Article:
and that is one of the reasons it depends. A 'connection' at a bleak windwept station is only reasonable if services run every 10 minutes so you never have to wait longer than that. With a decent waiting room and toilets, both of which are actually available for use and not closed or behind a barrier, then 20-30 minutes is ok.
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Red Squirrel
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« Reply #20 on: October 23, 2021, 03:00:47 pm »

I should probably have voted the same way as Rhydgaled, but I plumped for 15 minutes.

I access the national rail network via the Severn Beach line, so I always have to make a connection. Under the current timetable, connections to and from this line vary from good (i.e. sub-15 minutes) to terrible. As an example, Western Pathfinder and I were faced with an 85 minute connection on our mid-evening return from the Coffee Shop AGM (Annual General Meeting) last week. This seems pretty poor for an urban metro service. The previous week my family had a 55 minute connection when returning from Bath.

Perhaps what's 'reasonable' depends on the length of the journey. If I was travelling to Nottingham, a 15 to 30 minute change at Cheltenham would probably not seem too bad. On a recent trip from Bristol to Chepstow though we spent considerably more time waiting for trains than riding on them, which didn't seem at all reasonable!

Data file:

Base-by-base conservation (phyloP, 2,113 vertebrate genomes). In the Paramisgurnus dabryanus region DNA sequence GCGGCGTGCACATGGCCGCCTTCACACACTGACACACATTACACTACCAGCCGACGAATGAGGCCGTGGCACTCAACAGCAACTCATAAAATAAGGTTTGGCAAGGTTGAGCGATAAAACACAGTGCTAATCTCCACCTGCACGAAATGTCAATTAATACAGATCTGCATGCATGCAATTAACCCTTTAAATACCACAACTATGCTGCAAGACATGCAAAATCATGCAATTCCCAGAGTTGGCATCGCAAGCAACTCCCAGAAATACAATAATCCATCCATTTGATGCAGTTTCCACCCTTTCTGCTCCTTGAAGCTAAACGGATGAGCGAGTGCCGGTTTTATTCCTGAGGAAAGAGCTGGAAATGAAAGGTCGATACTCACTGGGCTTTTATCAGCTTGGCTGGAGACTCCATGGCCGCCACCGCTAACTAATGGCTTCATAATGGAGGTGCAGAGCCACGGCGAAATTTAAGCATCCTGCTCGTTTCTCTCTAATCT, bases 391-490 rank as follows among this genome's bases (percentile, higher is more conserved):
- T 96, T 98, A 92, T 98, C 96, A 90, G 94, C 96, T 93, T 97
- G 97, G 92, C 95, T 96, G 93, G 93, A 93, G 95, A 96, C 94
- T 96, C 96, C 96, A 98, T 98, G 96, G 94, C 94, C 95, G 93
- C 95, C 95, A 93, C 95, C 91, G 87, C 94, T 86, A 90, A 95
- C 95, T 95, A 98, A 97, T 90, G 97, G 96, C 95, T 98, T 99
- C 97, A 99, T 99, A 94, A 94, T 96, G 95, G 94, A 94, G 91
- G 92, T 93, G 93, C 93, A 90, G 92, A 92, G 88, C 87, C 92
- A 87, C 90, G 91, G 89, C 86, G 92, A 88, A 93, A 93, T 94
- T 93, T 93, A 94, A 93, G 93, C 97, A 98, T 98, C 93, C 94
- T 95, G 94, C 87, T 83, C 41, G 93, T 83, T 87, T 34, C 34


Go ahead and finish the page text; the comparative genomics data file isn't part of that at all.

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grahame
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« Reply #21 on: October 27, 2021, 11:05:20 am »

I will be following up on the results of this poll in the next couple of days.

In the meantime:

From https://www.railforums.co.uk/threads/swr-cancels-saturday-salisbury-waterloo-bristol-service.223153/page-3#post-5371679

Quote
The morning SWT (South West Trains) train to Waterloo had a journey time from TM(resolve) of exactly 3 hours, 08:49d 11:49a

The nearest equivalent via GWR (Great Western Railway)/SWT will take 2 hours 56 min 09:24d 12:20a

So despite having to change at Salisbury and Basingstoke, it’s actually slightly faster.

Do members feel this is a reasonable alternative for passengers from north west of Salisbury to London?
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ChrisB
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« Reply #22 on: October 27, 2021, 11:10:44 am »

I would still be using that alternative, yes